Helen Clark has slipped from sixth to seventh place out of 11 candidates vying for leadership of the United Nations in the latest informal ballot, and she's now thought to be weighing her options.
Prime Minister John Key says the Ms Clark's chances are not looking as promising as they once did, but she still has his support.
"If they get a stronger leader, someone that's got the nimbleness, the dexterity to understand the issues, not an unguided missile, then you've got the best of both worlds - and in Helen you have someone who can understand those things," he told Paul Henry.
"Is she in the water? No. Is it an uphill battle from here? Absolutely. And what you've got is this block of votes that are piling up against her deliberately, because they want the rotation system to be preserved and they want an eastern European in."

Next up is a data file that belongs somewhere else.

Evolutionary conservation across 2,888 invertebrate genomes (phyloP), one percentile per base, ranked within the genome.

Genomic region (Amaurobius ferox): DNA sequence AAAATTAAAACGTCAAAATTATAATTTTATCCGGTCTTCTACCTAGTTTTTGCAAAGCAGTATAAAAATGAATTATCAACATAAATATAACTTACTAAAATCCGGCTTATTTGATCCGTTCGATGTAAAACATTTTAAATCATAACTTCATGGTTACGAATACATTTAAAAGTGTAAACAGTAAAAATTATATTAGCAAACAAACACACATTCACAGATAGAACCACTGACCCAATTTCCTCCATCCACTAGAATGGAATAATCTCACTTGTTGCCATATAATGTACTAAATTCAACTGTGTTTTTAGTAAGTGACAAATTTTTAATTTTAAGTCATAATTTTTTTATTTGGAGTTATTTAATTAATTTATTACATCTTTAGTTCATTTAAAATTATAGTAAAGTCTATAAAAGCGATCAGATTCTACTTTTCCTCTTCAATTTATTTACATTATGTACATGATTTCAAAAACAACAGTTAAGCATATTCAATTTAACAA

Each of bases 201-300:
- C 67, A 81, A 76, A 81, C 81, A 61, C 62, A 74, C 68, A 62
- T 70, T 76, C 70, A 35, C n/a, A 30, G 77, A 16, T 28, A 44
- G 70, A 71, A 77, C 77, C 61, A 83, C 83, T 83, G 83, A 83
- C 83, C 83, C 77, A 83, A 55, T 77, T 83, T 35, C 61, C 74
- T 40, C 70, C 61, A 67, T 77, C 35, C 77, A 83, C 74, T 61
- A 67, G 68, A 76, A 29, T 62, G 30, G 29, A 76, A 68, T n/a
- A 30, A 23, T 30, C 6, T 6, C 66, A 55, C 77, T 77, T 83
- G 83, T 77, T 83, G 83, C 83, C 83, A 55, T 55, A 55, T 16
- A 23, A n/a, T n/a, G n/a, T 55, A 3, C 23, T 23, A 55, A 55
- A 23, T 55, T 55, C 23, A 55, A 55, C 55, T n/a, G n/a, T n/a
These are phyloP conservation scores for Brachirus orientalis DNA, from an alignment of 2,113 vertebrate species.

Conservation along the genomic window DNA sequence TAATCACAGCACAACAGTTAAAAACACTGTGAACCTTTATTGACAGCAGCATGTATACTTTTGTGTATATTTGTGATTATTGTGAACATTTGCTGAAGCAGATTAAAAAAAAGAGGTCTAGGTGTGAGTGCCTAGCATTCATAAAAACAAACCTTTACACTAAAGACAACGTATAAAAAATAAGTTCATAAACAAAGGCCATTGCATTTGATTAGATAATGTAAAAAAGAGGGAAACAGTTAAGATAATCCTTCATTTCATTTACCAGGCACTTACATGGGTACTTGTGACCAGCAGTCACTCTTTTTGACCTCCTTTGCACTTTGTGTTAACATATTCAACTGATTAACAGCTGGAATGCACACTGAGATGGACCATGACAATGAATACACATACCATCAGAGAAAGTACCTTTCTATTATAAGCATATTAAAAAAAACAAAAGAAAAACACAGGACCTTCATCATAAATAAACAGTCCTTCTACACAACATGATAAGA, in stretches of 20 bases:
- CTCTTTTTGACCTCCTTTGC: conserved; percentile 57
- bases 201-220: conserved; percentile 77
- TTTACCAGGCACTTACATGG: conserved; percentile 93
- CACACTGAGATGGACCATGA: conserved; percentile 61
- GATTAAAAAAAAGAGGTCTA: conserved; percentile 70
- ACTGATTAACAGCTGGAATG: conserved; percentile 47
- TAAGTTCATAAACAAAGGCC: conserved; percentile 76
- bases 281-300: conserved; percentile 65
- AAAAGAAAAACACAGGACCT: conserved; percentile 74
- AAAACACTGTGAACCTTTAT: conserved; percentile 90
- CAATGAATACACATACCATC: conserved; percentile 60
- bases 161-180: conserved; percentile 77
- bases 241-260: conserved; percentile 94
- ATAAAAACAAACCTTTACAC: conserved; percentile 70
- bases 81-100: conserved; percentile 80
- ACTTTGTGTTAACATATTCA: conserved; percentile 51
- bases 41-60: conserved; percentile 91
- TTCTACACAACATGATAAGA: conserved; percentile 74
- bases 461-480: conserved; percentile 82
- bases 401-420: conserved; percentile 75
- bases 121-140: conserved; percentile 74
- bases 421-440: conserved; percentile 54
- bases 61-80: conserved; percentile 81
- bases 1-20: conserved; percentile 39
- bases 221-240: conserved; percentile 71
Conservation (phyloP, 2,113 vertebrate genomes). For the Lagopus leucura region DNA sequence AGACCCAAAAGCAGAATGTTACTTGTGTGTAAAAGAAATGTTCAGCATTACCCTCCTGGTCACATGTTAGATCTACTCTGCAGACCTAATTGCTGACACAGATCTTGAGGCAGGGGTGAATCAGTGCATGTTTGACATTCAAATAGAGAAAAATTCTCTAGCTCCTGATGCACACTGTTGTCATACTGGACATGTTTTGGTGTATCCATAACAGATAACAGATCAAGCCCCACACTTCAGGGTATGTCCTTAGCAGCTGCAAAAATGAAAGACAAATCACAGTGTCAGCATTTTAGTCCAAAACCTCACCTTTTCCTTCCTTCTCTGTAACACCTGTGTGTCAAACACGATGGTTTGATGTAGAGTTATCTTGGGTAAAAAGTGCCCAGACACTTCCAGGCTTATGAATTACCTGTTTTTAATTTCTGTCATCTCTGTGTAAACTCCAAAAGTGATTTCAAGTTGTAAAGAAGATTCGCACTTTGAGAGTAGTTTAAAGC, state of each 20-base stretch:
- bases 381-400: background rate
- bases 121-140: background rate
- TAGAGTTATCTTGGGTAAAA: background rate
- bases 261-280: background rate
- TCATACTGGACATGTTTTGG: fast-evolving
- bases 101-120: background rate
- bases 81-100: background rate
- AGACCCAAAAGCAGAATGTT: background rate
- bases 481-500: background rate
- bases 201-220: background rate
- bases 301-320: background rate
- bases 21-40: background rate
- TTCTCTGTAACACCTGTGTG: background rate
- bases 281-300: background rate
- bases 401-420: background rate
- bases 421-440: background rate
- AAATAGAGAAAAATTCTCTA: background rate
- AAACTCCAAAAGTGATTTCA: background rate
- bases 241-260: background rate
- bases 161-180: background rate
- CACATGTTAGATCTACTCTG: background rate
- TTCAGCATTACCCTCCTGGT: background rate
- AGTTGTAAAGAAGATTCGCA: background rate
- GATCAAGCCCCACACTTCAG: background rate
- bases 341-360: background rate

He says one major challenge is not having a naturally big constituency.
"We found when we did the Security Council that if we looked at who would naturally vote for us because they're part of our region - Asia and the Pacific - our numbers were half what, say, the Europeans could rely on.
"It's a very weird system, because these straw polls don't of itself mean anything. They obviously are a way of trying to encourage some people to drop out of the raceâ€¦ That is a little different from when the permanent five members can exercise their veto."
The Security Council will hold secret ballots until a consensus is reached on a candidate to replace Ban Ki-moon, who will step down at the end of 2016 after serving two five-year terms.
Diplomats said the aim was for the council to recommend a candidate to the 193-member General Assembly for election in September or October.
The UN has never had a female Secretary-General, and in the lead-up to the straw polls there had been a major push for a woman to lead the organisation.